Photo: Robert Voets/CBS

I, like many, was deflated by Advantagegeddon, and although I was eager to see this season pay homage to the past, I was nervous about how the introduction of a myriad of authentic idols and advantages would work in practice. I’m still cautious, but I like what we’ve seen so far. Upon arrival at Ghost Island, the exiled castaway must break open an urn in the hopes of the chance at earning a relic of the past. Jacob was lucky, Donathan was not – and this slow trickle of advantages should hopefully help to keep the idol-creep from feeling too overwhelming.

Furthermore, the fact that obtaining the advantage still requires risk is an intriguing premise, forcing the castaways to the brink of making their own “one bad decision.” In the opening game of chance, Jacob was presented with a choice: risk losing his vote at his next Tribal for the possibility of gaining power. It was fortuitous that the Survivor Gods were in his favour, granting him Sierra Dawn Thomas’ Legacy Advantage from Game Changers. However, the twist came with a caveat – and I appreciated that the powers of these cursed objects appear to be linked to their history. For the Legacy Advantage to gain power, Jacob had to choose to share it with the right person – precisely what Sierra had failed to do. Similarly, the distribution of unplayed idols at tribe beaches, such as Andrea’s pocket idol from Caramoan found by Domenick, is an elegant evocation of the theme. It’s a poetic premise, and I can’t wait to see what comes next.



With such a jam-packed premiere, I feel like I’ve barely had the chance to scratch the surface of what promises to be an intriguing season. We may have lost our resident blogger in a flurry of blows, but hopefully the remainder of the season will be worth that sacrifice.


Redmond’s Episode Recap at TV Insider
Episode 3 Press Photos

Written by

Austin Smith

Austin hails from Canberra, Australia. By day, he works by the light of office fluorescence. By night, he can be found swing dancing to Top ‘40s tracks (1940s, that is), playing board games, and enjoying life with his wonderful wife. His pedigree as a long-time Survivor superfan is evidenced by his Survivor-themed 11th birthday party featuring a gross food challenge comprising Brussel sprouts. Austin writes Inside Survivor’s episode recaps for both Survivor US and Australian Survivor.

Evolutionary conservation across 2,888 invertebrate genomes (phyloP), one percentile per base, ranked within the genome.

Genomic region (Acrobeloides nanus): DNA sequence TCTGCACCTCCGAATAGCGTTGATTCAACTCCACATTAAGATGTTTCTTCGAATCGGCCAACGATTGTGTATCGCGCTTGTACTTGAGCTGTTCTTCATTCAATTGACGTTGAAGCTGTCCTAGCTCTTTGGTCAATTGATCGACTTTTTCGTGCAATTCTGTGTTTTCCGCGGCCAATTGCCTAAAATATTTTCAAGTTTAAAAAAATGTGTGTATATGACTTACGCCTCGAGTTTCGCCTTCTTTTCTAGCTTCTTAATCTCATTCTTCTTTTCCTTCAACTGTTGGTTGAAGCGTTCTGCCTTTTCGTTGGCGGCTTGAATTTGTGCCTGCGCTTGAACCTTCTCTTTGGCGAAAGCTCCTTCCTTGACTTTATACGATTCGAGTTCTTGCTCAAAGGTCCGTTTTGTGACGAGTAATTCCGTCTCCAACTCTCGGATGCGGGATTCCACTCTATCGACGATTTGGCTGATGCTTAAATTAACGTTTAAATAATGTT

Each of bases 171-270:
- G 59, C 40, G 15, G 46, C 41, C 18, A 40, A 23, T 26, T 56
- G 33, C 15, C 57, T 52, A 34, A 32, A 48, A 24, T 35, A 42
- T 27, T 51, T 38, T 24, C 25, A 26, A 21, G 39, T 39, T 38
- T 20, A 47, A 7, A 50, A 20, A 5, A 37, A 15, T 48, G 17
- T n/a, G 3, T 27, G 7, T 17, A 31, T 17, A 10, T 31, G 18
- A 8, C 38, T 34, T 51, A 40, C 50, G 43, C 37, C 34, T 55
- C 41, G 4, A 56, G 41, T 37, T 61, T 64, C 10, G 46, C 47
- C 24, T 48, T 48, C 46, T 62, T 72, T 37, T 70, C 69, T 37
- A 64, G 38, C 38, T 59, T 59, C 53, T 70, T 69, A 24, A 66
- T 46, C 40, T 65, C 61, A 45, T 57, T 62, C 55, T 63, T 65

8 responses to “Episode 1 & 2 – The First Decisions”

  1. The premiere was great and I hope the rest of the season stays that way. I also hope that they’re not throwing in too many advantages and/or idols. The Ghost Island twist really surprised me because I thought one person would go to Ghost Island by the winning tribe at a reward challenge almost like Tocantins and San Juan del Sur did their exile twist. If they continue like that, then just imagine using this twist during the merge. The winning player sending one person to Ghost Island would shake things up a lot. Stephanie G. being the first one out was really unexpected since she’s showing that she is really capable of playing the game but I REALLY REALLY didn’t want Donathan to go just because he stands out, so I’m glad he’s still in the game. As for Jacob, I was really devastated to see him go but I can accept the fact that he was playing too hard, especially he was looking for the idol and didn’t explain how he got the fake idol well enough. I really want him to play again, his story shouldn’t end here. I always felt like the ones that stands out like Donathan and Jacob seems to be on the outs for not being physically strong, perception wise. I would like to try Survivor myself but I don’t want to be voted out for being weak since I’m short and not athletic XD. I like underdogs in general so maybe that’s why I’m feeling this way.